Nynas Clears Reorganization Hurdle

Nynas AB cleared a significant hurdle in its reorganization efforts last week after the United States Office of Foreign Asset Control confirmed that a proposed change in the company’s ownership structure would exempt it from sanctions that it says have undermined its profitability. Nynas also said it will file to extend its reorganization now that its initial three-month reorganization period ended.

Nynas, one of the world’s largest suppliers of naphthenic base stocks, filed for reorganization in Swedish court on Dec. 13. The company, a joint venture between Venezuelan national oil company Petroleos de Venezuela S.A. and Finnish refiner Neste, said United States sanctions against PdVSA also cover entities controlled at least 50 percent by PdVSA. The Venezuelan company owns 50.001 percent of Nynas.

The company said its stakeholders approved a potential change in ownership structure and sent a proposal to OFAC, which issued the sanctions on PdVSA, inquiring if the change would exempt it from those sanctions.

“OFAC has now responded that the proposed changes are satisfactory and has also stated that when the proposal is executed, OFAC is ready to swiftly initiate its internal process for the removal of sanctions applicable to Nynas and prepare an appropriate public statement to that effect,” Nynas said in a statement issued March 12. “Nynas estimates that it will take a few weeks to implement the measures and actions required to satisfy OFAC’s demands, and Nynas is working intensely to carry these out as soon as possible.”

Nynas has not released details on what the ownership change would entail, but any alterations would most likely leave PdVSA with less stake in the company than it currently owns.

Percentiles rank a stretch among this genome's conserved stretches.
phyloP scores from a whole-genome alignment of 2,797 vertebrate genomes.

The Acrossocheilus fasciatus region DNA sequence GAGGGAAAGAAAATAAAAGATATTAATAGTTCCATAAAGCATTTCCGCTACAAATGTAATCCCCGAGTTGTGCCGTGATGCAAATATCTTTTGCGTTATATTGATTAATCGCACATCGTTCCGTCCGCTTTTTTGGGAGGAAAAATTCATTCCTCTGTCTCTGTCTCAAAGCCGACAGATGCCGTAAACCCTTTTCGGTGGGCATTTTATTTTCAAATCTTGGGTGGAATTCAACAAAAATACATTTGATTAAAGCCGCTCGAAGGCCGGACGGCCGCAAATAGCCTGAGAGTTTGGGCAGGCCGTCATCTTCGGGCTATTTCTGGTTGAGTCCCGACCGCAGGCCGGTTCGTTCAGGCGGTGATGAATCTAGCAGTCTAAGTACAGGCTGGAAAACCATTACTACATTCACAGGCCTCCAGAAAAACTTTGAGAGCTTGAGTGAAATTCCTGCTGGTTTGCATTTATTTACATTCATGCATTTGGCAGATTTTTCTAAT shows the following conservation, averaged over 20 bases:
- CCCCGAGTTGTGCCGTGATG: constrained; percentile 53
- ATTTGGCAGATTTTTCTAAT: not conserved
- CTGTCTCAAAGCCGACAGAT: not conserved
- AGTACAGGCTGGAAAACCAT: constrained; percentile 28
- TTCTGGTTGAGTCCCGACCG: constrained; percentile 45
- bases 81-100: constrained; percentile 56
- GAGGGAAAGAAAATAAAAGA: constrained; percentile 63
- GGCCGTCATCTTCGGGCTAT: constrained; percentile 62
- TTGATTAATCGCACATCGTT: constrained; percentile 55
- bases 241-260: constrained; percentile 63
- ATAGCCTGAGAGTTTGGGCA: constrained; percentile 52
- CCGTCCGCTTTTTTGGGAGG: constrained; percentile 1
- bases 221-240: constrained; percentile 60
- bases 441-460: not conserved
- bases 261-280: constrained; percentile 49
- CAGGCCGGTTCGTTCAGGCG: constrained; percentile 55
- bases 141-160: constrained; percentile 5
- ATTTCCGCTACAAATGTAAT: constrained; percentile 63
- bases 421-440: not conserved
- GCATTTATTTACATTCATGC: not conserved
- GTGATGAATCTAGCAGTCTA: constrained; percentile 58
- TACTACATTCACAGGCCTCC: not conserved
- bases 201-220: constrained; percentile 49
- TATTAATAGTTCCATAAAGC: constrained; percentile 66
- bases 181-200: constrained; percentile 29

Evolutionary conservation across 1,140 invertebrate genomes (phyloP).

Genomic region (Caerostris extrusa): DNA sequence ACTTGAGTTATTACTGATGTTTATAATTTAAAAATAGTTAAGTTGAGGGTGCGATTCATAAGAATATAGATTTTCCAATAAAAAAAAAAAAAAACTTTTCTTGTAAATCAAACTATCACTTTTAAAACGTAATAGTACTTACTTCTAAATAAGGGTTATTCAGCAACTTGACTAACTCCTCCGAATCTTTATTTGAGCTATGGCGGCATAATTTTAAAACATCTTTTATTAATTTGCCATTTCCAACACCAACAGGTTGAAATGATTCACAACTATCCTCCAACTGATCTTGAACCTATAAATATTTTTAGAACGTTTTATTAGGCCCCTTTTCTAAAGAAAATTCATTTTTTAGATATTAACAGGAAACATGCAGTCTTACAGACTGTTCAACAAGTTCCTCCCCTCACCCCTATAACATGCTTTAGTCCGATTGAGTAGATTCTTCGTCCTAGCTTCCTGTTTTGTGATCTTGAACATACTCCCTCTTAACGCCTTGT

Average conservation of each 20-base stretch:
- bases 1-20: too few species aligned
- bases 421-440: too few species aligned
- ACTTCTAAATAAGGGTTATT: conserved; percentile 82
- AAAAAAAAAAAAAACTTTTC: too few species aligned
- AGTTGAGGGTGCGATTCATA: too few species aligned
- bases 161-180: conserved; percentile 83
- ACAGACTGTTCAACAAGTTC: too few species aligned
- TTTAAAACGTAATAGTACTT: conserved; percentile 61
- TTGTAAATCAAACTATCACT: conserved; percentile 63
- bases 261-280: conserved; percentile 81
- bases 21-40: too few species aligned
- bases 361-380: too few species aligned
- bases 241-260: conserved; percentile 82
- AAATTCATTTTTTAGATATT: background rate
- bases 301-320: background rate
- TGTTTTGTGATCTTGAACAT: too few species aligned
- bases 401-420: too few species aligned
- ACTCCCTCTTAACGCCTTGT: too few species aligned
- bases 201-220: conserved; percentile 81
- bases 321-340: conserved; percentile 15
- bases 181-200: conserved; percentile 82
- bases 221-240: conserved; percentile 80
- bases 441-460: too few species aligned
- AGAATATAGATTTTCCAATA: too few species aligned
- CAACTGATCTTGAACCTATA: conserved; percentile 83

The sanctions at first essentially resulted in increased indirect costs for purchase and production of Venezuelan crude oil, and prevented the company from dealing in U.S. dollars, the main currency of the oil industry. Later in 2019, the sanctions were extended to include a prohibition on purchasing Venezuelan crude oil altogether.

Nynas also said that it is working to secure financing in order to keep its operations running. The company had larger than normal losses in January and February.

Although the company had developed a plan to return to profitability in three years, its banks were not persuaded to adjust the terms of the company’s loans, and subsequently blocked Nynas from accessing its accounts.

Those bank accounts have since been reopened so the company can pay off certain expenses it incurred since Dec. 13, Nynas said in a letter to its creditors published Jan. 3.

“Nynas has enough funds to cover operating costs during the reorganisation but lacks the funds to make all planned and necessary purchases of crude oil to maintain production volumes going forward,” the company said. “For this purpose, intensive negotiations are progressing with some of our largest customers for an agreement on financing for deliveries of a total of 500 to 600 million [Swedish kroner, or U.S. $51.2 to $61.4 million]. In addition, Nynas supporting financial advisor Carnegie Investment Bank is negotiating a short-term financing for the remaining SEK 400 to 500 million from another lender.”

Nynas believes that OFAC’s decision should give the courts and creditors more confidence in successfully completing its reorganization. “Both Nynas and the administrators expect a positive outcome of the application, and we will provide information about the district court’s decision once this has been made public.”

Companies based in Sweden that are facing financial trouble and looking to avoid bankruptcy can file for a company reorganization, a type of administration where court-appointed administrators work to restructure the firm. Companies must be deemed to have long-term business sustainability to enter reorganization, and it is only an option if the company is unable to pay its overdue debts. The process provides conditional protection against bankruptcy and imposes a moratorium on enforcement of existing agreements.

Nynas’s reorganization was scheduled to continue through March 13 – three months after it initially filed, which is standard procedure for reorganizations. The company has requested an extension of at least three more months.

Nynas operates two naphthenic base oil plants in Europe: a 400,000 metric tons per year facility in Nynashamn, Sweden, and a 330,000 t/y plant in Harburg, Germany.